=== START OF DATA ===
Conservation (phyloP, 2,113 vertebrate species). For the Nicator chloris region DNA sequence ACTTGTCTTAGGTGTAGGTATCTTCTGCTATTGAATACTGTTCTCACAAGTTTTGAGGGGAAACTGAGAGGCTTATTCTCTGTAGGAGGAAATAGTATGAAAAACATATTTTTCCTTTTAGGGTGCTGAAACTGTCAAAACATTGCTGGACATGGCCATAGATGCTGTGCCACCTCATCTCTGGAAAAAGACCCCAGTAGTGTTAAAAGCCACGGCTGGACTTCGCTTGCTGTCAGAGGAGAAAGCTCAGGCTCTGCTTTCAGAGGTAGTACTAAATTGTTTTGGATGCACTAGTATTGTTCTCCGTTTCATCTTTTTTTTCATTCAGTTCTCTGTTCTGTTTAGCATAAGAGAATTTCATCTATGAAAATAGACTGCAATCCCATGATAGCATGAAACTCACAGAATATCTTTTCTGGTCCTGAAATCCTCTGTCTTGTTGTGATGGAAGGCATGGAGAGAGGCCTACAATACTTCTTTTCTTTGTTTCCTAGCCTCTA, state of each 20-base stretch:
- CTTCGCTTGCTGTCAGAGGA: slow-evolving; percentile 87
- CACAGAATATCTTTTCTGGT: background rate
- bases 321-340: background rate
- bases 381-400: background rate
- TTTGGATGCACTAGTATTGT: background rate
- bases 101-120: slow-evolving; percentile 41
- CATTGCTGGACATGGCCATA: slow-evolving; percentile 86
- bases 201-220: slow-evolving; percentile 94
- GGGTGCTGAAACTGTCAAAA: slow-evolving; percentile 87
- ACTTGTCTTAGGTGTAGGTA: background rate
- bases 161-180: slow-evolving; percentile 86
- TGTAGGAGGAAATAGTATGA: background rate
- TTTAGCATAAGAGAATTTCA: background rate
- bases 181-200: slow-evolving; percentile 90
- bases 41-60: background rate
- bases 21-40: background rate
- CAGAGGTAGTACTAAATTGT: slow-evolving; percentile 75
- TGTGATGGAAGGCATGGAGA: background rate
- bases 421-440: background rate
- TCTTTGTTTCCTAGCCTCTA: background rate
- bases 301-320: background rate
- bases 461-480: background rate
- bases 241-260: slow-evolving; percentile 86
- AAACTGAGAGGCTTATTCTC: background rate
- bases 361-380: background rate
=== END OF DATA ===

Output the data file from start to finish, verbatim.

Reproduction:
Conservation (phyloP, 2,113 vertebrate species). For the Nicator chloris region DNA sequence ACTTGTCTTAGGTGTAGGTATCTTCTGCTATTGAATACTGTTCTCACAAGTTTTGAGGGGAAACTGAGAGGCTTATTCTCTGTAGGAGGAAATAGTATGAAAAACATATTTTTCCTTTTAGGGTGCTGAAACTGTCAAAACATTGCTGGACATGGCCATAGATGCTGTGCCACCTCATCTCTGGAAAAAGACCCCAGTAGTGTTAAAAGCCACGGCTGGACTTCGCTTGCTGTCAGAGGAGAAAGCTCAGGCTCTGCTTTCAGAGGTAGTACTAAATTGTTTTGGATGCACTAGTATTGTTCTCCGTTTCATCTTTTTTTTCATTCAGTTCTCTGTTCTGTTTAGCATAAGAGAATTTCATCTATGAAAATAGACTGCAATCCCATGATAGCATGAAACTCACAGAATATCTTTTCTGGTCCTGAAATCCTCTGTCTTGTTGTGATGGAAGGCATGGAGAGAGGCCTACAATACTTCTTTTCTTTGTTTCCTAGCCTCTA, state of each 20-base stretch:
- CTTCGCTTGCTGTCAGAGGA: slow-evolving; percentile 87
- CACAGAATATCTTTTCTGGT: background rate
- bases 321-340: background rate
- bases 381-400: background rate
- TTTGGATGCACTAGTATTGT: background rate
- bases 101-120: slow-evolving; percentile 41
- CATTGCTGGACATGGCCATA: slow-evolving; percentile 86
- bases 201-220: slow-evolving; percentile 94
- GGGTGCTGAAACTGTCAAAA: slow-evolving; percentile 87
- ACTTGTCTTAGGTGTAGGTA: background rate
- bases 161-180: slow-evolving; percentile 86
- TGTAGGAGGAAATAGTATGA: background rate
- TTTAGCATAAGAGAATTTCA: background rate
- bases 181-200: slow-evolving; percentile 90
- bases 41-60: background rate
- bases 21-40: background rate
- CAGAGGTAGTACTAAATTGT: slow-evolving; percentile 75
- TGTGATGGAAGGCATGGAGA: background rate
- bases 421-440: background rate
- TCTTTGTTTCCTAGCCTCTA: background rate
- bases 301-320: background rate
- bases 461-480: background rate
- bases 241-260: slow-evolving; percentile 86
- AAACTGAGAGGCTTATTCTC: background rate
- bases 361-380: background rate